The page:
By K Raveendran
It may not have been as high-profile as the ‘call of national duty’ press conference by the four senior most judges of the Supreme Court about six years ago. But the renewed controversy about the master of the roster, prompting two senior advocates of the apex court to write to Chief Justice D Y Chandrachud encompasses as profound issues as those raised in the previous instance.
Activist advocates Dushyant Dave and Prashant Bhushan have shot off angry letters to the CJI over abrupt change in the composition of benches supposed to hear sensitive cases. Their immediate provocation was the de-listing of petitions challenging the invocation of the anti-terror law UAPA and criminal charges against journalists, advocates and others from a bench headed by Chief Justice Chandrachud and their reposting before other judges. They are peeved by the fact that the cases mostly related to human rights violations, freedom of speech and democracy. Their contended that this was in violation of the established rules. There have been rulings in the past that related matters should be tagged and heard by a bench headed by the CJI.
The complaint added further bite by quoting a remark by Justice Sanjay Kishan Kaul, the second most senior judge in the Supreme Court, who is set to demit office later this month, about how a matter related to delay in the appointment of high court judges on the part of the Centre was deleted from the list of cases assigned to the bench headed by him. In fact, Justice Kaul said, “Some things are left best unsaid,” obviously expressing his displeasure over the change. The chief justice is aware of this, he had added.
The infamous press conference by the four judges in 2018 was about the same issue of alleged bench hunting, which means that the problem is still persisting. The historic presser, though failing to achieve much of what the judges sought, had prompted certain actions to bring about some order in the work of the roster. The four judges had staged a virtual revolt against the then chief justice Dipak Misra by asserting that things were not in order with the apex court and that the practice being followed would destroy Indian democracy.
A couple of months before the press conference, they had written to the CJI alleging ‘selective assignment of cases to preferred judges’ and that ‘sensitive cases were being allotted to junior judges’. They resorted to the unprecedented step of going to the press as the letter did not elicit any positive response from the CJI. The provocation was the exclusion of the four seniormost judges from a bench that was supposed to hear a petition demanding an independent enquiry into the death of Justice Loya, who was hearing a case in which Union Home Minister Amit Shah, who was at that time the BJP president, was accused of murder. That was clearly a case of bench hunting, the judges suggested.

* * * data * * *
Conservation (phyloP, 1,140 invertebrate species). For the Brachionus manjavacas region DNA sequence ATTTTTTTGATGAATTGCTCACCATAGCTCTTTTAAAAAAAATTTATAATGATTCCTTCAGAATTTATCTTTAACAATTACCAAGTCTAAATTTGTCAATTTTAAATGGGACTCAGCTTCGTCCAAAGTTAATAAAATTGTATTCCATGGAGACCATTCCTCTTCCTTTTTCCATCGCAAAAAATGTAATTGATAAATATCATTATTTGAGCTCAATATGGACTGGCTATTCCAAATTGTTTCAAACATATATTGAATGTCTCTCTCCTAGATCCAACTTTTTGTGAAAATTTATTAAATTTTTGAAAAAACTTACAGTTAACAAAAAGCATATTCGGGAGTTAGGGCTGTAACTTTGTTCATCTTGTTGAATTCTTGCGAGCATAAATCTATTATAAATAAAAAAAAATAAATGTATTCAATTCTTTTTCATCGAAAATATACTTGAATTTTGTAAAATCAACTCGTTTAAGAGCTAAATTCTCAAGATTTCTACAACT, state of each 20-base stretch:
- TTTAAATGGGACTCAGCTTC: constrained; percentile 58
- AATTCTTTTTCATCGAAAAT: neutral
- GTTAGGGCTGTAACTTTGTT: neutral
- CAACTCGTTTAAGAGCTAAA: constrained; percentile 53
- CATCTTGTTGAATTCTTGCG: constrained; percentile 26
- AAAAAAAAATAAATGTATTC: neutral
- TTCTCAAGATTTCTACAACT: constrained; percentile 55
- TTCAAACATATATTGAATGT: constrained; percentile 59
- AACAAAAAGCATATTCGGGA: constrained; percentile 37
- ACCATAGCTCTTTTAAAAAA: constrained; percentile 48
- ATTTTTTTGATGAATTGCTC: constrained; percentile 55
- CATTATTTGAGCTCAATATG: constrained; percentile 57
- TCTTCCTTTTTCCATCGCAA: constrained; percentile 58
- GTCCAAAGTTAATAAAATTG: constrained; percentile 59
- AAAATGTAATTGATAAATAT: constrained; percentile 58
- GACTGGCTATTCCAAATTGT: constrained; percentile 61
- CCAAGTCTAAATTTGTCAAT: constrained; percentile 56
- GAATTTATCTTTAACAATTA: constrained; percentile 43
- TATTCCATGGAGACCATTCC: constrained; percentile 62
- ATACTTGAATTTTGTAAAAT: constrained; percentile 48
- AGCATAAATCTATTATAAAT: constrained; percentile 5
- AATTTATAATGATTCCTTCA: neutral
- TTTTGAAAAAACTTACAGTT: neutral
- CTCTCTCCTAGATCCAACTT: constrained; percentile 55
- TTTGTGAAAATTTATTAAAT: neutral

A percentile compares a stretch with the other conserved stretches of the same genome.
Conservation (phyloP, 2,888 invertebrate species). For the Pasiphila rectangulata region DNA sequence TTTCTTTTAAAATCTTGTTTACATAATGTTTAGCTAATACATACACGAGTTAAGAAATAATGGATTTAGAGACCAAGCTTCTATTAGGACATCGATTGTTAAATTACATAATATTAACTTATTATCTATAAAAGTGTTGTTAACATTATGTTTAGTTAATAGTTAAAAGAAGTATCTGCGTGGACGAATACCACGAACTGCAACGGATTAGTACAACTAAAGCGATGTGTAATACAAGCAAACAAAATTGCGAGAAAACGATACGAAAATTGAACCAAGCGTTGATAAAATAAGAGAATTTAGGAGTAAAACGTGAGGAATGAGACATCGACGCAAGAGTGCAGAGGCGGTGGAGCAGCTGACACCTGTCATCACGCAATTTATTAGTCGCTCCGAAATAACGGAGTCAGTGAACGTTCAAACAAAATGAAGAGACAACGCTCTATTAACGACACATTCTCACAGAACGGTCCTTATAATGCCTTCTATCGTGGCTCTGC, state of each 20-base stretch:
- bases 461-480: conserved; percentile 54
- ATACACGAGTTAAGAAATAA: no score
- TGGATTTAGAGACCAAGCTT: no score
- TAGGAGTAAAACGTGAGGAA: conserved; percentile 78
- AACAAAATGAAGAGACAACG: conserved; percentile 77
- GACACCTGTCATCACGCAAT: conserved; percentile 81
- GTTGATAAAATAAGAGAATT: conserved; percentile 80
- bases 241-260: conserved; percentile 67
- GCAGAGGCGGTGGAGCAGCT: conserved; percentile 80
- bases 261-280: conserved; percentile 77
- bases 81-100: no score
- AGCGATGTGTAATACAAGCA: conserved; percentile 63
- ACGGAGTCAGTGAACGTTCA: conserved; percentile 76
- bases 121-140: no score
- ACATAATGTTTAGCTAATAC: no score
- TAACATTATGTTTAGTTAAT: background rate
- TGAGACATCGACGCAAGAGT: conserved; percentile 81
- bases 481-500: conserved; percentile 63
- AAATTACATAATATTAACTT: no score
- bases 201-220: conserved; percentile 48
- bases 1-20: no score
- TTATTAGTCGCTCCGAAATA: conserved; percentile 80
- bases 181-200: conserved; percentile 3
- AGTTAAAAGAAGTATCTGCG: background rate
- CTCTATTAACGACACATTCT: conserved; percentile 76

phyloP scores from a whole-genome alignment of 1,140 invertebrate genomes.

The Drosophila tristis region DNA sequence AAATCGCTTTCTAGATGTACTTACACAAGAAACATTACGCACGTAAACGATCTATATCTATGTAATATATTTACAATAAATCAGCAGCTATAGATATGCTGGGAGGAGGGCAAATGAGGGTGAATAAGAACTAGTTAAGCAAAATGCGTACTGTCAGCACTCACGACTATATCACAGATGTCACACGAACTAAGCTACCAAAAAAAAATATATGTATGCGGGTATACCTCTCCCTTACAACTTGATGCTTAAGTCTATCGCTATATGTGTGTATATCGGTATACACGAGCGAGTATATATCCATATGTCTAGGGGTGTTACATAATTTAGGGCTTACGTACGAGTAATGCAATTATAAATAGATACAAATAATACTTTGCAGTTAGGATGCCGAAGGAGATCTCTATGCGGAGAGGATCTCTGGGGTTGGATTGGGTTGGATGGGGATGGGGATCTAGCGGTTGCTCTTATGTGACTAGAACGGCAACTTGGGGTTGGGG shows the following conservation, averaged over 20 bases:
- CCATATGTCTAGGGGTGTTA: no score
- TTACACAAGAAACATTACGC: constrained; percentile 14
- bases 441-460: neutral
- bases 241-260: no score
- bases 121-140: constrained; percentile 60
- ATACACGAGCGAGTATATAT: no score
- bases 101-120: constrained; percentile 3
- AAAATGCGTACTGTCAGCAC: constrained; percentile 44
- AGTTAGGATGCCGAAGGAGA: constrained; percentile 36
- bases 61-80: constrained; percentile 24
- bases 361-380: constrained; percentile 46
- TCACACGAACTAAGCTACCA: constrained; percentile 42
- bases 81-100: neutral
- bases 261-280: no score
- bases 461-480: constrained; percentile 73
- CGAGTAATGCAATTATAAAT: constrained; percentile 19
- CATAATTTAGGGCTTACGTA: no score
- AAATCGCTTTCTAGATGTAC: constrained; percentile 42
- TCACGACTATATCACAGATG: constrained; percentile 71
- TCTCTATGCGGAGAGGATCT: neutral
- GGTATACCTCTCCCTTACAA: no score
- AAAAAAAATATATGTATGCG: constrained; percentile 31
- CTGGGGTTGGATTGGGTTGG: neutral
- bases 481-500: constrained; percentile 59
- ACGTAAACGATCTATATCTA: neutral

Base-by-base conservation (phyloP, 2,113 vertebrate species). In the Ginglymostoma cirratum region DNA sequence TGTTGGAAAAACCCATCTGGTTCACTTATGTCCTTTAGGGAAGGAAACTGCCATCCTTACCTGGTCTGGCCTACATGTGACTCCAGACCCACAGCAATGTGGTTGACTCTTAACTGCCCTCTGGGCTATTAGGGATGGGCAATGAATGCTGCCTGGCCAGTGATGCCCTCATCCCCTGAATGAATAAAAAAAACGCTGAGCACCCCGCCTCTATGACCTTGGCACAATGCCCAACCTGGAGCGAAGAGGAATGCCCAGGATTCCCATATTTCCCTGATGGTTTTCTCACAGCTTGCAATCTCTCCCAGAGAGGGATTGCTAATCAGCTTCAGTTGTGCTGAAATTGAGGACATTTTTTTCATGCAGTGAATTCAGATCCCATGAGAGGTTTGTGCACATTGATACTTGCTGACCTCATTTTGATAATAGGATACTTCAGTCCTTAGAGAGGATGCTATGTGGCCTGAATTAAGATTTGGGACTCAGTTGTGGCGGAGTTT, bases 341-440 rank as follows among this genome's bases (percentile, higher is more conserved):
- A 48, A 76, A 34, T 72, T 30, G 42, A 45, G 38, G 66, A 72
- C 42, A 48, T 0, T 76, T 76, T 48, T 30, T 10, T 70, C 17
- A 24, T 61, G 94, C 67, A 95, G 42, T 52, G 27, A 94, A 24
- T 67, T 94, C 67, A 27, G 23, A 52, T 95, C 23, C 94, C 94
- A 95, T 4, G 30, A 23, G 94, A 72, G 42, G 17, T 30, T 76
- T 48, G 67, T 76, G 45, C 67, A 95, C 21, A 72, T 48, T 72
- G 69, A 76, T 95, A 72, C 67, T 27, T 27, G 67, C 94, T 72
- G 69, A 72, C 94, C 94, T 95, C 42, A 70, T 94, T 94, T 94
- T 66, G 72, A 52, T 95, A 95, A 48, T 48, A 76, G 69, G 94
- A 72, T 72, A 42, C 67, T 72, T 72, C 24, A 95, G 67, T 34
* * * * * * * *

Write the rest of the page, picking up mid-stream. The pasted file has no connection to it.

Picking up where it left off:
“It’s an extraordinary event in the history of this institution. The administration of the Supreme Court is not in order. Many things that are less than desirable have happened in the last few months,” said Justice J. Chelameswar, leading the four judges. The other judges were Ranjan Gogoi, Madan Lokur, and Kurian Joseph. They have all retired from the apex court for long, but the issue raised by them continues to dog the functioning of the highest court of the land.
At the centre of the latest controversy is a petition challenging the terror cases registered at Agartala police station against Mukesh Kumar, an advocate who had published a fact-finding report on communal violence in Tripura, and a journalist who had criticised the Tripura government’s alleged inaction towards protecting Muslim citizens during the violence. The petition challenges the validity of the controversial UAPA law, which is increasingly being used to target critics and political adversaries of the Modi government. Prashant Bhushan is appearing on behalf of Mukesh Kumar and is worried about the change of bench from the one headed by Chief Justice D Y Chandrachud to the one headed by Justice Bela Trivedi.
In a tone similar to what the four judges had presented at their press conference, proclaiming that they would be failing the nation by not raising the disorder in the highest judiciary, advocate Dushyant Dave said in his open letter to the CJI that while he holds CJI Chandrachud in high esteem he will be “failing in my duty imposed by the Supreme Court itself when it held that, the lawyers are supposed to be fearless and independent in the protection of rights of litigants” and “what lawyers are supposed to protect, is the legal system and procedure of law of deciding the cases”. (IPA Service)